Our observations of sharply reduced mechanical allodynia in ppt-A(−/−) mice after hind paw incision seem to fit with our current understanding of peripheral nociceptive signal transmission. Substance P is expressed predominantly by C-fibers. Detailed electrophysiological studies using the hind paw incision model have demonstrated sensitization and expansion of the receptive fields for both C- and A-delta afferent fibers [28; 47]. Additional studies have provided evidence of spontaneous C-fiber activation in incisional wounds specifically [6; 7]. Furthermore, capsaicin stimulation of small afferent C-fibers is attenuated in ppt-A(−/−) mice . Finally, the unusual mammal Heterocephalus glaber (mole-rat) fails to produce detectable levels of SP in cutaneous c-fibers, thought to be responsible for it’s the lack of sensitization after capsaicin injection . Thus the existing literature is consistent with a role for SP expressing C-fibers supporting mechanical allodynia after incision.
Much less clear prior to undertaking these studies was whether endogenously produced substances involved in inflammatory and incisional pain, e.g. NGF and cytokines, rely on SP to support nociceptive signaling. Several cytokines and recombinant NGF have been demonstrated to cause hyperalgesia when injected intrademally in rats and mice [3; 4; 17–19; 53; 58–60]. Our own studies demonstrated that intradermal IL-6 and NGF as well as SP dose-dependently cause profound mechanical allodynia in treated paws of wild type mice. Thus the reductions in skin cytokine abundance seen at an early post-incisional time point in the ppt-A(−/−) mice, might be sufficient to explain in part the longer period of reduced mechanical allodynia observed here.
Direct evidence for peripheral cytokine sensitization of C-nociceptive afferent nerve fibers is somewhat less abundant. Fu and Longhurst were able to show the sensitization of visceral C-fibers after intra-arterial administration of IL-1β . Local perfusion of dorsal root ganglia (DRGs) with IL-1β, IL-6 and TNF-α also causes enhanced responsiveness of C-fibers [45; 63]. Using a model of joint pain, Brenn et al documented enhanced C-fiber activity after the application of IL-6 . Other investigators failed to observe sensitization of sural nerve C-fibers after TNF-α, IL-1β and IL-6 application . Thus it is not clear if all C-fiber populations are responsive to cytokine sensitization under all circumstances. Even less clear is whether the cytokines are interacting directly with cytokine receptors on peripheral fibers to cause sensitization as has been postulated by Summer at al for IL-6, or whether complex local signaling cascades involving cytokines and prostanoids in addition to the recruitment of inflammatory neutrophils to the area is the underlying relevant pathway ; [18; 19]. Much additional work needs to be completed before conclusions concerning the mechanism(s) of action of cytokines in supporting nociception in incisional wounds can be reached. One mechanism not addressed in our work involves SP-induced activation of glial cells and subsequent release of cytokines as has been implicated in the genesis of inflammatory and neuropathic pain states [27; 44; 54; 55; 61].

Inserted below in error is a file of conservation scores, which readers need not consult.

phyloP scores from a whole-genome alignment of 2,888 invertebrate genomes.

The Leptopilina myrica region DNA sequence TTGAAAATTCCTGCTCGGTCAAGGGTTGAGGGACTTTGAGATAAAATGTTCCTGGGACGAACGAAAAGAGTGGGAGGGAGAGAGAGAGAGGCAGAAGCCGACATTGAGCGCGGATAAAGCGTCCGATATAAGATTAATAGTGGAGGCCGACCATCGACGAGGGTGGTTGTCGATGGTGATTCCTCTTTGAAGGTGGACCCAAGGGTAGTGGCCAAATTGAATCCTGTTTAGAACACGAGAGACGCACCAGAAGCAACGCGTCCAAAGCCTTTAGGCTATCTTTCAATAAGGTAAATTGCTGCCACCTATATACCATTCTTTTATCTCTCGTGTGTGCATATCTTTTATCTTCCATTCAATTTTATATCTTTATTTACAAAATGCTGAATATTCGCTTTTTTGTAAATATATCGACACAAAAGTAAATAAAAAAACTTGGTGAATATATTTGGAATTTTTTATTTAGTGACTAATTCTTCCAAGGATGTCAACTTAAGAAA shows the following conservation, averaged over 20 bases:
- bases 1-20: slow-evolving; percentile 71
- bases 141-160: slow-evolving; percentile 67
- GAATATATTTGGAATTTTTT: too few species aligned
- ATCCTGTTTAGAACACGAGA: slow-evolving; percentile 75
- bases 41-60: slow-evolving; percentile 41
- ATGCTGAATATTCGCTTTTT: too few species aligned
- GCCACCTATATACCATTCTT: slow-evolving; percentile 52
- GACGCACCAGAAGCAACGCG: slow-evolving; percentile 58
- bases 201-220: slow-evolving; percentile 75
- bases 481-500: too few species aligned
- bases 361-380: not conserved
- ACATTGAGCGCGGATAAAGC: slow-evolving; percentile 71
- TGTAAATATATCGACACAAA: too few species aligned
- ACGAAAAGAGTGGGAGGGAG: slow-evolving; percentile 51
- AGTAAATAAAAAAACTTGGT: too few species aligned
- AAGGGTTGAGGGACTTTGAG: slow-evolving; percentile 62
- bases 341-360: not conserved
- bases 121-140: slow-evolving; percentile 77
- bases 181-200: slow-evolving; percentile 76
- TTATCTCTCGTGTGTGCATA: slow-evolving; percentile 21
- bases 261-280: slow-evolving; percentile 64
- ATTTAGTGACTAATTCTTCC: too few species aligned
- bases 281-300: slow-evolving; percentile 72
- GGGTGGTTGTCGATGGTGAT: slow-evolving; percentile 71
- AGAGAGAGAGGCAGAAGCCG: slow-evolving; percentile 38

It is clear, however, that the ppt-A gene product SP can stimulate the production of cytokines in skin. In fact, SP is found in significant levels in human wound fluids . Evidence supporting the hypothesis that SP can stimulate cytokine production includes the observations of Dallos et al. who demonstrated that SP applied to keratinocyte cultures increased IL-1α, IL-8 and TNF-α mRNA levels . Liu et al. observed similar results when SP was applied to HaCaT cells (human epidermal keratinocyte cell line) . The subcutaneous injection of SP causes nociceptive sensitization which can be blocked by NK-1 receptor antagonists, though the direct effects of SP on afferent neurons versus indirect activating effects through the stimulation of cytokine production has not been explored . Our own results show that the skin administration of SP in mice causes rapid, dose dependant but transient sensitization, It has been proposed that SP signaling via the NK1 receptor is involved in the induction but not maintenance of nociception [40; 56]. Yet again, the very long time course of mechanical allodynia after direct cytokine administration suggests that the deficiency in production of multiple cytokines in ppt-A(−/−) mice early after incision might explain some of the diminished mechanical sensitization observed at later time points.